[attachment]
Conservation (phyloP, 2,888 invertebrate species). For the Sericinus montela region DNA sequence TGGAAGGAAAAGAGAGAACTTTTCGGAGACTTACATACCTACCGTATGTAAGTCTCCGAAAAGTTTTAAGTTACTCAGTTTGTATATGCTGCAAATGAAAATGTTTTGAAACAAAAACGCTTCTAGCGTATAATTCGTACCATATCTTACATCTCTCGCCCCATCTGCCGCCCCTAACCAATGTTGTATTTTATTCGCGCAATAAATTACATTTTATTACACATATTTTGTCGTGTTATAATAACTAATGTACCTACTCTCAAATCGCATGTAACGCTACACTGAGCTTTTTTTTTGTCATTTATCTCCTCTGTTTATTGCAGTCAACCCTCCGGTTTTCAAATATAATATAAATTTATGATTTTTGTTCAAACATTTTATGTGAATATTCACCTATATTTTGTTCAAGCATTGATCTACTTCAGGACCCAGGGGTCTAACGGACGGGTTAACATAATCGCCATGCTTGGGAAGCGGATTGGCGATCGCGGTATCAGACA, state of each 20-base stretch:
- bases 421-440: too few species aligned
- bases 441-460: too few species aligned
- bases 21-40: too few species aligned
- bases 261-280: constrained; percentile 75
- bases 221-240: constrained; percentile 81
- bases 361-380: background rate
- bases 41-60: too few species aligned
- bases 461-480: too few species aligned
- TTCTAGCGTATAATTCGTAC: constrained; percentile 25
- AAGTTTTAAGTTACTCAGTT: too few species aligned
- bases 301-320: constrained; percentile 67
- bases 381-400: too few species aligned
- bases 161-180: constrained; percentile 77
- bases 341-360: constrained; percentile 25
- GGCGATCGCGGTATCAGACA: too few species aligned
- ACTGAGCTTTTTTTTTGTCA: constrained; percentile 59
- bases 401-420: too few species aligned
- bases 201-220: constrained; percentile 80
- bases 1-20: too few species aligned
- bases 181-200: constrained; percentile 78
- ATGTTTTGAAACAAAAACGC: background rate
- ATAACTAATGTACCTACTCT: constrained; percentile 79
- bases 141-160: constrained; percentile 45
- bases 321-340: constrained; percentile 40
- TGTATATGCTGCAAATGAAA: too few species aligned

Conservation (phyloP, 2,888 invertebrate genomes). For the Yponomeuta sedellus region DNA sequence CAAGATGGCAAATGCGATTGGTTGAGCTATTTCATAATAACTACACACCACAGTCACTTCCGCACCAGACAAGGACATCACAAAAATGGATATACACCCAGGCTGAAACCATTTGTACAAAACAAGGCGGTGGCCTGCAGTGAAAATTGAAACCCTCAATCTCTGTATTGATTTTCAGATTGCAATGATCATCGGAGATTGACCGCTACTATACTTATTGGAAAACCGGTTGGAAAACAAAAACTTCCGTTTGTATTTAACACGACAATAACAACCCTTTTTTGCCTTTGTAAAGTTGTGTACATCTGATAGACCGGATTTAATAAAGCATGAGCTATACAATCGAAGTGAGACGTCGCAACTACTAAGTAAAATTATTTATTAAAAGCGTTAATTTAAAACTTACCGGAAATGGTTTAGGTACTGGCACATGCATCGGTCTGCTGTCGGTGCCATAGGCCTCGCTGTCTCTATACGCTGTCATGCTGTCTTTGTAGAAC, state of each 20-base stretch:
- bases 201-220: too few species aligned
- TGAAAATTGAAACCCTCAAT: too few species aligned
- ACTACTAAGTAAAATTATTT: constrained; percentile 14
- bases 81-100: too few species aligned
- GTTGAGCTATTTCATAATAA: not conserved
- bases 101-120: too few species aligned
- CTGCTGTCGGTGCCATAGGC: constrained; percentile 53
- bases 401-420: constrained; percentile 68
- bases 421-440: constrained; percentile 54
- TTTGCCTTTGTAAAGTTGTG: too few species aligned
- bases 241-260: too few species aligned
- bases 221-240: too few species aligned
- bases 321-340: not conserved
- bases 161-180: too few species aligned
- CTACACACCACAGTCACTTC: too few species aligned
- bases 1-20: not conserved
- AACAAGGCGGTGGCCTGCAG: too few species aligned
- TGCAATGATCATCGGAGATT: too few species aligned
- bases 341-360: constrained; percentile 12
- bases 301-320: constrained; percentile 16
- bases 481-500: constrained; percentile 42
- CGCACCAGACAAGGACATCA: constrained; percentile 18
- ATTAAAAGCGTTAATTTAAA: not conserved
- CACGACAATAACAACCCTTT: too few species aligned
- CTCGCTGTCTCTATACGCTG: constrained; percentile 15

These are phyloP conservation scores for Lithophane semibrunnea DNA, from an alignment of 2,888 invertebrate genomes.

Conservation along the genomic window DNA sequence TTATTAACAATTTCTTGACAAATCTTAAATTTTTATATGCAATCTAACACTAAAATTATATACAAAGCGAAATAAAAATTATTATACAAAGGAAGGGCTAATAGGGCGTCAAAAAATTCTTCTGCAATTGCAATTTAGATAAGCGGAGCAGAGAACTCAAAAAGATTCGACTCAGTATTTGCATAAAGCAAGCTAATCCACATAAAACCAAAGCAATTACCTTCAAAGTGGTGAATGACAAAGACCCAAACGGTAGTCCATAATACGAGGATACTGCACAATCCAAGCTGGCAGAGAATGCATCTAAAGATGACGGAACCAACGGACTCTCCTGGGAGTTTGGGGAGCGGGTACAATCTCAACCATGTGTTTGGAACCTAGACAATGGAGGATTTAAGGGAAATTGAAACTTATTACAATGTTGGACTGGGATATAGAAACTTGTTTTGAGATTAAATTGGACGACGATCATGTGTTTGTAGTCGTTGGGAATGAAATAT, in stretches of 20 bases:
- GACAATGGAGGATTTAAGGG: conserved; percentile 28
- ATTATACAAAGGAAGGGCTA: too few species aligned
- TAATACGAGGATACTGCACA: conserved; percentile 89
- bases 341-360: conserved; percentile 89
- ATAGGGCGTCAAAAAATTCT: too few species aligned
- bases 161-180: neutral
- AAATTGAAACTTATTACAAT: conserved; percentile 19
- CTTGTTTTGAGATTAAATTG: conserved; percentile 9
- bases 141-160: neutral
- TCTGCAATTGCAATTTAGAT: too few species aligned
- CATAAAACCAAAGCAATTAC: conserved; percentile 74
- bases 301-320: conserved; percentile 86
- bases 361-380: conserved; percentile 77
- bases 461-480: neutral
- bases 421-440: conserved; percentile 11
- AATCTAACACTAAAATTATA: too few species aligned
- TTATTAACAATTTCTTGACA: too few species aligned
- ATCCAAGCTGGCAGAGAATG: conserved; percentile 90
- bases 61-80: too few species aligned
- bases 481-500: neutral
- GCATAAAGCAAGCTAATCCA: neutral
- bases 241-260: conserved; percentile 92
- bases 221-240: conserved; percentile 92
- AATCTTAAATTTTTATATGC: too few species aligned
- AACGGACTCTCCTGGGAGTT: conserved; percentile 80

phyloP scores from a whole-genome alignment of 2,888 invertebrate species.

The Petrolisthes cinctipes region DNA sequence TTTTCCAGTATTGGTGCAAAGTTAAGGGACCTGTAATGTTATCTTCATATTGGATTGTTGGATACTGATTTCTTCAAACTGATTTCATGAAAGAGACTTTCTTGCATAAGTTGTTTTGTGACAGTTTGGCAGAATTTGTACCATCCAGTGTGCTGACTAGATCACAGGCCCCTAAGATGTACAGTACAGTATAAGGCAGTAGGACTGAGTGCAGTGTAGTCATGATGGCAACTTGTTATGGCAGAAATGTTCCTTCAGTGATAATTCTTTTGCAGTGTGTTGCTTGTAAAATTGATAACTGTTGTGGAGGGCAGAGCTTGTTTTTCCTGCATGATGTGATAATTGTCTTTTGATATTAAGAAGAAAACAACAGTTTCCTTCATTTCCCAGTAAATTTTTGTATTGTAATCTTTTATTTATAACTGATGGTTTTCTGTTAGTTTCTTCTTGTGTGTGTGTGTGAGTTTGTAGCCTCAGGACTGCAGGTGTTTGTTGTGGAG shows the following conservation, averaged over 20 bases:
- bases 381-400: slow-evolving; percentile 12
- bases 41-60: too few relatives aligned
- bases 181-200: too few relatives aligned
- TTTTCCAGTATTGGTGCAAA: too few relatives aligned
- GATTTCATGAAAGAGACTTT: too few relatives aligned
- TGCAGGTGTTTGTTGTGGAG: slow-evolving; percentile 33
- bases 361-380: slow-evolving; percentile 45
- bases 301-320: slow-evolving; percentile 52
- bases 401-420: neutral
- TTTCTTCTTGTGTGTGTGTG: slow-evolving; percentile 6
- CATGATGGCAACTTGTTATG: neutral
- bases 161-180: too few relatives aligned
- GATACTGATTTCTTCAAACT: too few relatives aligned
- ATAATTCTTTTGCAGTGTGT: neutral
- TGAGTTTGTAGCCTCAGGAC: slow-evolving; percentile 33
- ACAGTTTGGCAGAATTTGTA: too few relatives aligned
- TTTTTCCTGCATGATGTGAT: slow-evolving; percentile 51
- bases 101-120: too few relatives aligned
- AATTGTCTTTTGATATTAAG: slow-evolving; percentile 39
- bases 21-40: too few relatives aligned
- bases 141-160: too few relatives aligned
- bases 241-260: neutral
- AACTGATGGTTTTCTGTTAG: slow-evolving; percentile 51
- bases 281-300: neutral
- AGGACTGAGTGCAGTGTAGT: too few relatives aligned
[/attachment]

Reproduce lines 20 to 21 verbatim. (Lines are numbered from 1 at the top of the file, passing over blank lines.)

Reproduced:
- bases 1-20: too few species aligned
- bases 181-200: constrained; percentile 78